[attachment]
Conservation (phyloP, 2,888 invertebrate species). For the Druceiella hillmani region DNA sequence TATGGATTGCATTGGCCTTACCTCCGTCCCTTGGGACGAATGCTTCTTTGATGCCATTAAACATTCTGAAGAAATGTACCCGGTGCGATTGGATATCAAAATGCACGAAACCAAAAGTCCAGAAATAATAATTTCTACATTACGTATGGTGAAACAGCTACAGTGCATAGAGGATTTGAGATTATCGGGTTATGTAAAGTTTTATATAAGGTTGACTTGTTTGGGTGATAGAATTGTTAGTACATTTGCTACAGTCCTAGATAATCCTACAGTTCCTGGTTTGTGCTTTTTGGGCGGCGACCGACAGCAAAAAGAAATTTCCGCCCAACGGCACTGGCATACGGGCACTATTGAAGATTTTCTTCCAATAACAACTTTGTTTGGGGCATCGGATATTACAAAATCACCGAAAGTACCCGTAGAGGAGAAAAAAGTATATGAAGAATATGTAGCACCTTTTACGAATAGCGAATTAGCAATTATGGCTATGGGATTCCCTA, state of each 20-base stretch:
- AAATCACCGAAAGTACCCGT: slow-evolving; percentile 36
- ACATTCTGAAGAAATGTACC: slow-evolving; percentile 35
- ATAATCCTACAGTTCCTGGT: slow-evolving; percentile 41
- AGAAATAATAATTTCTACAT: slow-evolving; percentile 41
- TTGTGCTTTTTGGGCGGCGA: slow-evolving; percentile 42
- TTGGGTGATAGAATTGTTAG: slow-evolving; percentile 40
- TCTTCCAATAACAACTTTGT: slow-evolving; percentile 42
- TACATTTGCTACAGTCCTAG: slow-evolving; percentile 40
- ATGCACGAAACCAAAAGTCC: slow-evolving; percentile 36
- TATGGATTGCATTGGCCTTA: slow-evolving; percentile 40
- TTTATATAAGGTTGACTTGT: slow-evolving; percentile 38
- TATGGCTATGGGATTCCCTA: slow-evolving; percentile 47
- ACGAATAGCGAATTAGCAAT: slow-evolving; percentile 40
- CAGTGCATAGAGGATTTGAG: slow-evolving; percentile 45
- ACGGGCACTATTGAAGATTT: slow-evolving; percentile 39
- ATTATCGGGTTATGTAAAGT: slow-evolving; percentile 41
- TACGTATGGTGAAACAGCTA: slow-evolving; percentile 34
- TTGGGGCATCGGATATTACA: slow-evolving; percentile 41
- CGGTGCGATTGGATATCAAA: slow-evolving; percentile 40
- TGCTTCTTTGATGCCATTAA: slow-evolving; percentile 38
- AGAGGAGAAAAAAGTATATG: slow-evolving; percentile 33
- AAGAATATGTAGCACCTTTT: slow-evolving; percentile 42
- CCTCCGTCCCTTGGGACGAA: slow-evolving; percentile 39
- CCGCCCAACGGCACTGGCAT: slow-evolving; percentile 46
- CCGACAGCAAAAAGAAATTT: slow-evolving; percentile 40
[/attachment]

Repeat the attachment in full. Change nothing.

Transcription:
Conservation (phyloP, 2,888 invertebrate species). For the Druceiella hillmani region DNA sequence TATGGATTGCATTGGCCTTACCTCCGTCCCTTGGGACGAATGCTTCTTTGATGCCATTAAACATTCTGAAGAAATGTACCCGGTGCGATTGGATATCAAAATGCACGAAACCAAAAGTCCAGAAATAATAATTTCTACATTACGTATGGTGAAACAGCTACAGTGCATAGAGGATTTGAGATTATCGGGTTATGTAAAGTTTTATATAAGGTTGACTTGTTTGGGTGATAGAATTGTTAGTACATTTGCTACAGTCCTAGATAATCCTACAGTTCCTGGTTTGTGCTTTTTGGGCGGCGACCGACAGCAAAAAGAAATTTCCGCCCAACGGCACTGGCATACGGGCACTATTGAAGATTTTCTTCCAATAACAACTTTGTTTGGGGCATCGGATATTACAAAATCACCGAAAGTACCCGTAGAGGAGAAAAAAGTATATGAAGAATATGTAGCACCTTTTACGAATAGCGAATTAGCAATTATGGCTATGGGATTCCCTA, state of each 20-base stretch:
- AAATCACCGAAAGTACCCGT: slow-evolving; percentile 36
- ACATTCTGAAGAAATGTACC: slow-evolving; percentile 35
- ATAATCCTACAGTTCCTGGT: slow-evolving; percentile 41
- AGAAATAATAATTTCTACAT: slow-evolving; percentile 41
- TTGTGCTTTTTGGGCGGCGA: slow-evolving; percentile 42
- TTGGGTGATAGAATTGTTAG: slow-evolving; percentile 40
- TCTTCCAATAACAACTTTGT: slow-evolving; percentile 42
- TACATTTGCTACAGTCCTAG: slow-evolving; percentile 40
- ATGCACGAAACCAAAAGTCC: slow-evolving; percentile 36
- TATGGATTGCATTGGCCTTA: slow-evolving; percentile 40
- TTTATATAAGGTTGACTTGT: slow-evolving; percentile 38
- TATGGCTATGGGATTCCCTA: slow-evolving; percentile 47
- ACGAATAGCGAATTAGCAAT: slow-evolving; percentile 40
- CAGTGCATAGAGGATTTGAG: slow-evolving; percentile 45
- ACGGGCACTATTGAAGATTT: slow-evolving; percentile 39
- ATTATCGGGTTATGTAAAGT: slow-evolving; percentile 41
- TACGTATGGTGAAACAGCTA: slow-evolving; percentile 34
- TTGGGGCATCGGATATTACA: slow-evolving; percentile 41
- CGGTGCGATTGGATATCAAA: slow-evolving; percentile 40
- TGCTTCTTTGATGCCATTAA: slow-evolving; percentile 38
- AGAGGAGAAAAAAGTATATG: slow-evolving; percentile 33
- AAGAATATGTAGCACCTTTT: slow-evolving; percentile 42
- CCTCCGTCCCTTGGGACGAA: slow-evolving; percentile 39
- CCGCCCAACGGCACTGGCAT: slow-evolving; percentile 46
- CCGACAGCAAAAAGAAATTT: slow-evolving; percentile 40